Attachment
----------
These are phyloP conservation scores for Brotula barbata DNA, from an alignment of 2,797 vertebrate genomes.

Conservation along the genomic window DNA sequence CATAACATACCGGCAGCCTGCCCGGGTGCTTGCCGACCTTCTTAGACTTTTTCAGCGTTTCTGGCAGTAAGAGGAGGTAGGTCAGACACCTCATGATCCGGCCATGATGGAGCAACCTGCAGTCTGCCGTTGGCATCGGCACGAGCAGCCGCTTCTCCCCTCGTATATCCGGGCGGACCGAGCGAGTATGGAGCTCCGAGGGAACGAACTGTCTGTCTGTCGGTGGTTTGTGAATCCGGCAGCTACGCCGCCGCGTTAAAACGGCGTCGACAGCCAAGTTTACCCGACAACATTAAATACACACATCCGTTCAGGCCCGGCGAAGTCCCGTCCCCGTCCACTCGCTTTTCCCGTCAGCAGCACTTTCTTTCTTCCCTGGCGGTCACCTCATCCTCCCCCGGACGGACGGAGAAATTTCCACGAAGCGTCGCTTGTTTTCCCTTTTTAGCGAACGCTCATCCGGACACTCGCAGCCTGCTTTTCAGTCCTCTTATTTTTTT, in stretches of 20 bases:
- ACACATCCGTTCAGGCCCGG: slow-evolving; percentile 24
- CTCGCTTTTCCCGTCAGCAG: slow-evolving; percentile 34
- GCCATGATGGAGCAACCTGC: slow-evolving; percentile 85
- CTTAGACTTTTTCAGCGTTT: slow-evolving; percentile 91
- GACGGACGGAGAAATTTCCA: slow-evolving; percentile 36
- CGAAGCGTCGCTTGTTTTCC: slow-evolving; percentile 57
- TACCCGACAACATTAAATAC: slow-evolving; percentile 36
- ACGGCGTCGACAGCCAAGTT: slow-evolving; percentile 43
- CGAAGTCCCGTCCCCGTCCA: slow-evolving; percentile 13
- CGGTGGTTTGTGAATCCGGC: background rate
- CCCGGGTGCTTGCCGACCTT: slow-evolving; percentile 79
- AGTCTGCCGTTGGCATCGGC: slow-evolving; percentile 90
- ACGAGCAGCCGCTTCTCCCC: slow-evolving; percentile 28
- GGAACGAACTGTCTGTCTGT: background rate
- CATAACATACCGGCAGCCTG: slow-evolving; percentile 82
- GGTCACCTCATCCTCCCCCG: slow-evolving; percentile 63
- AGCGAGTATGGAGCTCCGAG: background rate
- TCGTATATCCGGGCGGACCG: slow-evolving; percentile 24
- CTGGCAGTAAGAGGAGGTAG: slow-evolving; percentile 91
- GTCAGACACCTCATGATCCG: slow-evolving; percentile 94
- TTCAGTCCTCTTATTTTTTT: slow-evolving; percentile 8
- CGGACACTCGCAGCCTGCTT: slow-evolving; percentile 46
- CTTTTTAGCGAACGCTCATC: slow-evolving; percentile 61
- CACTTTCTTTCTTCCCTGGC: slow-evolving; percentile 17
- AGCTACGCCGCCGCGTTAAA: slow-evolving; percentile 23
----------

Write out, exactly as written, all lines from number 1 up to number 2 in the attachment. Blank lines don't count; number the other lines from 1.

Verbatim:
These are phyloP conservation scores for Brotula barbata DNA, from an alignment of 2,797 vertebrate genomes.

Conservation along the genomic window DNA sequence CATAACATACCGGCAGCCTGCCCGGGTGCTTGCCGACCTTCTTAGACTTTTTCAGCGTTTCTGGCAGTAAGAGGAGGTAGGTCAGACACCTCATGATCCGGCCATGATGGAGCAACCTGCAGTCTGCCGTTGGCATCGGCACGAGCAGCCGCTTCTCCCCTCGTATATCCGGGCGGACCGAGCGAGTATGGAGCTCCGAGGGAACGAACTGTCTGTCTGTCGGTGGTTTGTGAATCCGGCAGCTACGCCGCCGCGTTAAAACGGCGTCGACAGCCAAGTTTACCCGACAACATTAAATACACACATCCGTTCAGGCCCGGCGAAGTCCCGTCCCCGTCCACTCGCTTTTCCCGTCAGCAGCACTTTCTTTCTTCCCTGGCGGTCACCTCATCCTCCCCCGGACGGACGGAGAAATTTCCACGAAGCGTCGCTTGTTTTCCCTTTTTAGCGAACGCTCATCCGGACACTCGCAGCCTGCTTTTCAGTCCTCTTATTTTTTT, in stretches of 20 bases: